On using mixtures and modes of mixtures in data analysis
My thesis includes two topics: modal local polynomial regression and label switching for Bayesian mixtures.
Modal Local Polynomial Regression. By combining the ideas of local polynomial regression (LPR) and modal regression, we created a new adaptive robust nonparametric regression method—"modal local polynomial regression (MLPR)." We have successfully proved that asymptotically MLPR produces smaller mean square error (MSE) than LPR when there are outliers or when the error distribution has a heavier tail than the normal distribution. Furthermore, unlike other general robust methods, this new method achieves robustness without sacrificing efficiency. In fact, in cases where there are no outliers or where the error distribution has a light tail (e.g. Gaussian distribution), MLPR produces results that are at least as good as the local polynomial method.
By adding one more tuning parameter, MLPR performs better than the traditional LPR.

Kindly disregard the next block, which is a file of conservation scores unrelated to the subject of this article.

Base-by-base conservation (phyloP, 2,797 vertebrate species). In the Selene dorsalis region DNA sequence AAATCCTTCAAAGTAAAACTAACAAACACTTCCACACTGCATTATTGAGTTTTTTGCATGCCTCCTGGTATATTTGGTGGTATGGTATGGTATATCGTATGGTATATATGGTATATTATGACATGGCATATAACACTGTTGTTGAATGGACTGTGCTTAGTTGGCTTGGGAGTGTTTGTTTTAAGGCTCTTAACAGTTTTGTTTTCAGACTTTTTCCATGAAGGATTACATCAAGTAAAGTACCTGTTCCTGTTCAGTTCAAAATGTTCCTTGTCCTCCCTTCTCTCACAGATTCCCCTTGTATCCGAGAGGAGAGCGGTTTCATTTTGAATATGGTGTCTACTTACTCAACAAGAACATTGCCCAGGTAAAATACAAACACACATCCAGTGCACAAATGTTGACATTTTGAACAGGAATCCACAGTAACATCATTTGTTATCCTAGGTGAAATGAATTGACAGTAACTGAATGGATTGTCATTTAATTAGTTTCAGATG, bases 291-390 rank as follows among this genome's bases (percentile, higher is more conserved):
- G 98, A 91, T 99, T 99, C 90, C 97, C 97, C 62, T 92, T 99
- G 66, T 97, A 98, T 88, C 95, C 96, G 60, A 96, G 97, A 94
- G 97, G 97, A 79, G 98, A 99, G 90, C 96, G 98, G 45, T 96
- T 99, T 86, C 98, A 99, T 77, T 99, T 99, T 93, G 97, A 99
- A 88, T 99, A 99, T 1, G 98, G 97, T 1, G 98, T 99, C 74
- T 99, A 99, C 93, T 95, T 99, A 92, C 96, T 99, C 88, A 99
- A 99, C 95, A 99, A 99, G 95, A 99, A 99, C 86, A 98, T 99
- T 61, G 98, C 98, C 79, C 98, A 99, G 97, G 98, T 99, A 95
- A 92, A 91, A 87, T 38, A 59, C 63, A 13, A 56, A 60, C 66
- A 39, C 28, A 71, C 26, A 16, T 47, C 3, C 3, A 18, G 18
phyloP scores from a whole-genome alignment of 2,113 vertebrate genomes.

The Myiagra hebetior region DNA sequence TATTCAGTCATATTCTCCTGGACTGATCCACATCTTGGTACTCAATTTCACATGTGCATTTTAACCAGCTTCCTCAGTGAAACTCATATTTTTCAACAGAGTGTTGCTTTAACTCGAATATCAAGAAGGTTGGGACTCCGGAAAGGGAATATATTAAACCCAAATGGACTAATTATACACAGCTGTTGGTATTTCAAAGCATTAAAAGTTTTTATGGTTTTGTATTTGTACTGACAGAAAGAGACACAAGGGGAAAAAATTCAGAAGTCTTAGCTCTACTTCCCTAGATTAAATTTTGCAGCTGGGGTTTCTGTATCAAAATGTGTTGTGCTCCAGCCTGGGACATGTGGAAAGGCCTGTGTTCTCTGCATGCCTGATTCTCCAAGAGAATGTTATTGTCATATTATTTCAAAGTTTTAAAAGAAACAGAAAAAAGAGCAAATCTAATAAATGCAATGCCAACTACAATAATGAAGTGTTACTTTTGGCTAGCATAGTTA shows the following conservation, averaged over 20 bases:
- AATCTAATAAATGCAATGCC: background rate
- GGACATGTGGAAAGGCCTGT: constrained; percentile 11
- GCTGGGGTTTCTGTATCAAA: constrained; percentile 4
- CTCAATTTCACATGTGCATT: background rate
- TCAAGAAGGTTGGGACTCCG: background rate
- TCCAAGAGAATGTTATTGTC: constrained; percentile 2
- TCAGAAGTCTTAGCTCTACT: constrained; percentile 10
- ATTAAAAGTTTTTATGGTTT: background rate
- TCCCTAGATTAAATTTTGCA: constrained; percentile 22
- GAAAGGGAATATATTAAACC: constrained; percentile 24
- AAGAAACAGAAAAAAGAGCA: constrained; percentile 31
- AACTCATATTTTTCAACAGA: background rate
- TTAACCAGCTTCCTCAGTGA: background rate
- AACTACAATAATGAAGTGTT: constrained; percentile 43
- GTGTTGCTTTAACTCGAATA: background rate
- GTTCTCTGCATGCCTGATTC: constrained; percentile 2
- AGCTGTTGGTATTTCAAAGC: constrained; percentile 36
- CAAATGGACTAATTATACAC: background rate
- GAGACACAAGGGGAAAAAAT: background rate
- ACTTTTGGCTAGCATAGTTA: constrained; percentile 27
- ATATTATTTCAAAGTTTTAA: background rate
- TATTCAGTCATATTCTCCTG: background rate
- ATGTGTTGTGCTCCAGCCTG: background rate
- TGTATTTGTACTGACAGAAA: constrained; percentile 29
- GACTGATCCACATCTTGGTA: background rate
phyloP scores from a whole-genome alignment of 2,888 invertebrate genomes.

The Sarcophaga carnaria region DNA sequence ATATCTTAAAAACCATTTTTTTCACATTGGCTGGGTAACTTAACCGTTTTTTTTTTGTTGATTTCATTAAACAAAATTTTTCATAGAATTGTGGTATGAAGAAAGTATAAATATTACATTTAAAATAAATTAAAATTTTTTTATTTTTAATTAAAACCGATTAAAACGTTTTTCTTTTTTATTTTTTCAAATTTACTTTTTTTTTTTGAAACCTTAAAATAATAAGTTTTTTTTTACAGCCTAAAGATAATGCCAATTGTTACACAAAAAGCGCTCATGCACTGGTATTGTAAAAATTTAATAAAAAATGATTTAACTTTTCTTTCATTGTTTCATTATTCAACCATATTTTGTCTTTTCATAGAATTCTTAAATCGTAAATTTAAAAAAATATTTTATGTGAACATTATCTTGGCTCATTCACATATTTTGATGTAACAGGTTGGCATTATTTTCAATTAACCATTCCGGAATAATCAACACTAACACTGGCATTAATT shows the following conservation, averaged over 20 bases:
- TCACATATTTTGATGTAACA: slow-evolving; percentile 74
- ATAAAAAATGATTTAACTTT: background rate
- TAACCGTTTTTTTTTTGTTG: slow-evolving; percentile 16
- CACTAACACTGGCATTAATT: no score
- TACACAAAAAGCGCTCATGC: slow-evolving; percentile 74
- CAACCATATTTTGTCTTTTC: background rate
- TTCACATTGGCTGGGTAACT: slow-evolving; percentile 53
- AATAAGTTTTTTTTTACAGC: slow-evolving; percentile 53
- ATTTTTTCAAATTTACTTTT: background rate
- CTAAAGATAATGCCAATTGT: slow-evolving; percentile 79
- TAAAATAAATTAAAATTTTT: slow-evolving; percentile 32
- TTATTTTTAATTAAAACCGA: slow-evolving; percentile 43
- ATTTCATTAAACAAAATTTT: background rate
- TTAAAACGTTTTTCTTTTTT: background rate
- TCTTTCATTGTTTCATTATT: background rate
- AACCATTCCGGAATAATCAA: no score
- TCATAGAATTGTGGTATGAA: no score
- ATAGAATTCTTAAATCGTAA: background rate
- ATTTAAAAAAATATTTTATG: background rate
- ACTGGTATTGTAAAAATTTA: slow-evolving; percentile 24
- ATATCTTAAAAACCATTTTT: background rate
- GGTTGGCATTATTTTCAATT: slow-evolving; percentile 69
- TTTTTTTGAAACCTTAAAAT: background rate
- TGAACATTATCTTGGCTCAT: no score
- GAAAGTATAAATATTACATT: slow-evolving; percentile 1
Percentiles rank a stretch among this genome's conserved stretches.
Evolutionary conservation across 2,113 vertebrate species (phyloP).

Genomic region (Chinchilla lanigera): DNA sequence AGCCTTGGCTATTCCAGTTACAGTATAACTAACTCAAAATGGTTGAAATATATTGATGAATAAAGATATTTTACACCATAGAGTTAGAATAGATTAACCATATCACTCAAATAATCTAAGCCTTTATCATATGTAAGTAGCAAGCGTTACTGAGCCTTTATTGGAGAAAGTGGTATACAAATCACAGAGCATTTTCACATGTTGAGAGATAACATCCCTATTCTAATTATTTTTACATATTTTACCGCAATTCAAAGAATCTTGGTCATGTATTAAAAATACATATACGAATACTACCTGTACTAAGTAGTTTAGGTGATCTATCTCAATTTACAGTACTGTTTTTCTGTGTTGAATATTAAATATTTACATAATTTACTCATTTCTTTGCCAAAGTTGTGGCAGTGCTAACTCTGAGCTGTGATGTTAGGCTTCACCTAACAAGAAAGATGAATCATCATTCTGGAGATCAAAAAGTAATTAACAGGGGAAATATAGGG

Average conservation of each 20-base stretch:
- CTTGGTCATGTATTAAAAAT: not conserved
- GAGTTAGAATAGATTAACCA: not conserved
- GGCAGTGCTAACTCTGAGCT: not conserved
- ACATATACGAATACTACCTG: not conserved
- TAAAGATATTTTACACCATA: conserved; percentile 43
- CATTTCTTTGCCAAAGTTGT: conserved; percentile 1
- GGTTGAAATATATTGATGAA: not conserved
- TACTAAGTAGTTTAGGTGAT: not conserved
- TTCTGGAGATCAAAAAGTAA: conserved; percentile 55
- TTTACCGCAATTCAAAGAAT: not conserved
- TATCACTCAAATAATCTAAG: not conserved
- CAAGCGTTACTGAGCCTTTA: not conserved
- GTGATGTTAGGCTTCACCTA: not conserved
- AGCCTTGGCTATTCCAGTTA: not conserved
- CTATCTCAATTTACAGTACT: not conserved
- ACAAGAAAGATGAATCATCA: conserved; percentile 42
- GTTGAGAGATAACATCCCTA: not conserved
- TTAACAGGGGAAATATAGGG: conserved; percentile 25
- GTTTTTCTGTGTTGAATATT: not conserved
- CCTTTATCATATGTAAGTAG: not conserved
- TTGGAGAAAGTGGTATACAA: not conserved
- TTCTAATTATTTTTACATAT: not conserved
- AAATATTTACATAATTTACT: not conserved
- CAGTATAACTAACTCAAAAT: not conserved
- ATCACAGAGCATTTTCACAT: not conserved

Label Switching for Bayesian Mixtures. One of the most fundamental problems for Bayesian mixture model estimation is label switching. We mainly propose two methods to solve this problem. One solution is to use the modes of the posterior distribution to do labelling. In order to find the posterior modes, we successfully created an algorithm to find the posterior modes of Bayesian mixtures by using the ideas of ECM (Meng and Rubin, 1993) and Gibbs sampler. This labelling method creates a natural and intuitive partition of the parameter space into labelled regions and has a nice explanation based on the highest posterior region (HPD). The other main solution is to do labelling by minimizing the normal likelihood of the labelled Gibbs samples. Unlike order constraint method, this new method can be easily extended to high dimension case and is scale invariant to the component parameters. In addition, this labelling method can be also used to solve label switching in frequentist case. (Abstract shortened by UMI.)